Acknowledgements: This study was funded by Heraeus Kulzer GmbH, Germany.
Biomimetic Mineralization: Effects on Human Enamel In Vivo†
Article first published online: 7 OCT 2010
Copyright © 2010 WILEY-VCH Verlag GmbH & Co. KGaA, Weinheim
Advanced Engineering Materials
Special Issue: 1st Sino-German Symposium on Advanced Biomedical Nanostructures
Volume 12, Issue 9, pages B571–B576, September, 2010
How to Cite
Guentsch, A., Busch, S., Seidler, K., Kraft, U., Nietzsche, S., Preshaw, P. M., Chromik, J. N., Glockmann, E., Jandt, K. D. and Sigusch, B. W. (2010), Biomimetic Mineralization: Effects on Human Enamel In Vivo. Adv. Eng. Mater., 12: B571–B576. doi: 10.1002/adem.201080008
- Issue published online: 27 OCT 2010
- Article first published online: 7 OCT 2010
- Manuscript Revised: 26 FEB 2010
- Manuscript Received: 14 JAN 2010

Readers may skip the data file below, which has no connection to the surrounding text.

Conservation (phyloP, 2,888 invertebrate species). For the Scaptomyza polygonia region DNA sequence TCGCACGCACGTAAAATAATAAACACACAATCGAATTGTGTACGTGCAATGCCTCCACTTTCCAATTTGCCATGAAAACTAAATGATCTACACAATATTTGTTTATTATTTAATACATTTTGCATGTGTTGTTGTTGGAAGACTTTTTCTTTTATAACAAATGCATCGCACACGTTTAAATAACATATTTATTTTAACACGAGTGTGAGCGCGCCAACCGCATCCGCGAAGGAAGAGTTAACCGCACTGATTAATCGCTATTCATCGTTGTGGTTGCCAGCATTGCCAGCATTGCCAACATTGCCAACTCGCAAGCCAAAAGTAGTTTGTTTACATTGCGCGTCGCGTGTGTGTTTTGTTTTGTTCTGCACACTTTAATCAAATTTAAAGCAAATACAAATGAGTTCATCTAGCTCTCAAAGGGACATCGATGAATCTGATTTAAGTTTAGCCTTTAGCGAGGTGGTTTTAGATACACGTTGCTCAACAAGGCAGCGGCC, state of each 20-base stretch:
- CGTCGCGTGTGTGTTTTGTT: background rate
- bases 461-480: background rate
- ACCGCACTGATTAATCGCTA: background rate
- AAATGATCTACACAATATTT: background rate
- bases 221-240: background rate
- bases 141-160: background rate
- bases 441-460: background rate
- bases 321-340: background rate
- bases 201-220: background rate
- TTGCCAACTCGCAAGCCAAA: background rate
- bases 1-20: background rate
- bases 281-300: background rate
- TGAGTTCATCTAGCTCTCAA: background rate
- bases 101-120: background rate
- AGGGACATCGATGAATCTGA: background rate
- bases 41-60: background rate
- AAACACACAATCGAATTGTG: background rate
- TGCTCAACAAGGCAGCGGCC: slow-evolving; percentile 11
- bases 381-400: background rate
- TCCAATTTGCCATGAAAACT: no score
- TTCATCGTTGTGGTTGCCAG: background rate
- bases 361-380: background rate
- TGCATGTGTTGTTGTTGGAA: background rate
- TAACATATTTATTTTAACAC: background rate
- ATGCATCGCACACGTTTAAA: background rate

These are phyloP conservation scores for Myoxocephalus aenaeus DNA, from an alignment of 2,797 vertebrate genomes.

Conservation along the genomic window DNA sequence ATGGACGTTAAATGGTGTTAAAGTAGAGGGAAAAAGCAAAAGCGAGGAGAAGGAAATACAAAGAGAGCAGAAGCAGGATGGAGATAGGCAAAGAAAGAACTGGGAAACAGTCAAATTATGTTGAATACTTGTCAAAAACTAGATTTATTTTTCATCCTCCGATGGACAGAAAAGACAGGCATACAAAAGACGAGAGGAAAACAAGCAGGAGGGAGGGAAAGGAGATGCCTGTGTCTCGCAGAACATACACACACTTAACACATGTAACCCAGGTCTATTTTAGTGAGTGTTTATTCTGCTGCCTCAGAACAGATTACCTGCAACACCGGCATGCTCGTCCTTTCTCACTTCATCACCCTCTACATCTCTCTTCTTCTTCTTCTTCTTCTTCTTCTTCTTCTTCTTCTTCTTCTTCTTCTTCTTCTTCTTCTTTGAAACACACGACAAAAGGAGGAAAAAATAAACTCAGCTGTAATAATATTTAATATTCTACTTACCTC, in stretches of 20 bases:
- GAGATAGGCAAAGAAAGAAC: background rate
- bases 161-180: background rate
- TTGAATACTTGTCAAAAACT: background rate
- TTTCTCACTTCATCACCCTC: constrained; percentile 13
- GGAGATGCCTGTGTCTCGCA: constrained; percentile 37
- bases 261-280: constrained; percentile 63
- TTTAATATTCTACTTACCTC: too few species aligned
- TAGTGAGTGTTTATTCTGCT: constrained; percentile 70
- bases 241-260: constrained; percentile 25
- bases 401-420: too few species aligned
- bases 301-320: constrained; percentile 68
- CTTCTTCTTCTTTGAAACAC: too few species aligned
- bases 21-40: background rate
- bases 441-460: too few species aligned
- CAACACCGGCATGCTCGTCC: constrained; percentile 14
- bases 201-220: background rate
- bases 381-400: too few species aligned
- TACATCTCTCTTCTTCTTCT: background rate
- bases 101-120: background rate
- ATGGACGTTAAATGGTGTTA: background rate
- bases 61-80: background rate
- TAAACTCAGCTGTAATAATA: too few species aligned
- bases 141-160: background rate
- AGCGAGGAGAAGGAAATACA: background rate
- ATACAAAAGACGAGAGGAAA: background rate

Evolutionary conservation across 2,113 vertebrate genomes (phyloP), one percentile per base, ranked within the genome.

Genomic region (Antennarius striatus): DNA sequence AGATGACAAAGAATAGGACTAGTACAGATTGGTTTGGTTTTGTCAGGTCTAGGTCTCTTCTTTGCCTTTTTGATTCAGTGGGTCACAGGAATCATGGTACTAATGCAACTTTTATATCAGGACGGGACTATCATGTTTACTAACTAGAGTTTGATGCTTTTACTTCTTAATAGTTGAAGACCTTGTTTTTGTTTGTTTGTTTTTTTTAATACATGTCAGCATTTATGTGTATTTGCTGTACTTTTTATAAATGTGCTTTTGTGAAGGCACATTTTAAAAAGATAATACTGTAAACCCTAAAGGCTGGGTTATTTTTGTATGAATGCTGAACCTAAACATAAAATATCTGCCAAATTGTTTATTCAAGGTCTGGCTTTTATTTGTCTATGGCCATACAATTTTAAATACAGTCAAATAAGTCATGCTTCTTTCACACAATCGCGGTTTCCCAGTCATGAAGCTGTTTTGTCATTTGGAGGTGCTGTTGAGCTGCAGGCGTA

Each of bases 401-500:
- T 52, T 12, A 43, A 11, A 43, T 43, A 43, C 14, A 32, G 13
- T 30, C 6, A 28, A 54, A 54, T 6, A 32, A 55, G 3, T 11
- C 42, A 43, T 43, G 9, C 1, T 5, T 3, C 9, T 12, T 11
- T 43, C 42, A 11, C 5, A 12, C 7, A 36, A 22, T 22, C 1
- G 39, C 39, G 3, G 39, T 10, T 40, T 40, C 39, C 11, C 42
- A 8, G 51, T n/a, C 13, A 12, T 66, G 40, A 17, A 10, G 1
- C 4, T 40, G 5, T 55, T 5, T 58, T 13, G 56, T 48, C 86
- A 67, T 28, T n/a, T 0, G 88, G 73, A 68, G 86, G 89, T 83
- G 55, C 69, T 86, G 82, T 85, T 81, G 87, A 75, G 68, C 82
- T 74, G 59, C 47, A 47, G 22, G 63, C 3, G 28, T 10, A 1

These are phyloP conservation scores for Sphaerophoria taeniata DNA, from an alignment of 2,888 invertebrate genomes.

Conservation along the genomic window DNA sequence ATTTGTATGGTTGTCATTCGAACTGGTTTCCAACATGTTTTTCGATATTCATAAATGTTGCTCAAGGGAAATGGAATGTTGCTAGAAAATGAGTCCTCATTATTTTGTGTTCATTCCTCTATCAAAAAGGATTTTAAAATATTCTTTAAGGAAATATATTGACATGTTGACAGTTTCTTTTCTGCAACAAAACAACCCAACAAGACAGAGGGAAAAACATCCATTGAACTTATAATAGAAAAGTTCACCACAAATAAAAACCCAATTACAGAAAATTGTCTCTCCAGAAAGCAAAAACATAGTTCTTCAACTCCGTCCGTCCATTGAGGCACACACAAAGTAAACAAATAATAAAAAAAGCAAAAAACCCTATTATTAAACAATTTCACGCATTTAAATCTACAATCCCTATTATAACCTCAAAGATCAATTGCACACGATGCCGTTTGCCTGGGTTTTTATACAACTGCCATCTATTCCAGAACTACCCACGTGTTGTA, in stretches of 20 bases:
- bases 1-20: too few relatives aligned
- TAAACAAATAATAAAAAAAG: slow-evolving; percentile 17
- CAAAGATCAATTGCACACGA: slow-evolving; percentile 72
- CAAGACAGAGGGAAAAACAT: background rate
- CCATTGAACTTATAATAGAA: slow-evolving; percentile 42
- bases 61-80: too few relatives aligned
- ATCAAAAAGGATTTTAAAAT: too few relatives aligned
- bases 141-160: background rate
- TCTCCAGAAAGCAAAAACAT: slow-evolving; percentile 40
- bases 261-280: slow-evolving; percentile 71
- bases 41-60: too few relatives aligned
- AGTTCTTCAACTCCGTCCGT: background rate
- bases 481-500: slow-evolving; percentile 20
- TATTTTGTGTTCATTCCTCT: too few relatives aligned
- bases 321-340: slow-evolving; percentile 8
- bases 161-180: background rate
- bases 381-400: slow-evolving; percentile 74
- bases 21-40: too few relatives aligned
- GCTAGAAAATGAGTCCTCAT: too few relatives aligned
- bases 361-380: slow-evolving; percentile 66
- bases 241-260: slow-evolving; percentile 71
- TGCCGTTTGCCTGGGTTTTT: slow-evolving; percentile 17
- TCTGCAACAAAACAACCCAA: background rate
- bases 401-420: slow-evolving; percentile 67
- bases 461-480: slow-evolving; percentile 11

Dental caries, and tooth surface loss by erosion, abrasion, and attrition lead to irreversible loss of dental tissue. Enamel is a highly mineralized acellular tissue and cannot be regenerated after tooth eruption. Currently available restorative materials, such as composites, replace lost tooth structure and improve function and aesthetics. However, these materials have no structural similarities to natural tooth structure. The efficacy of an experimental biomimetic mineralization-kit was tested in a clinical pilot study in patients with hypersensitive teeth. Enamel defects were effectively treated by addition of a fluoroapatite layer.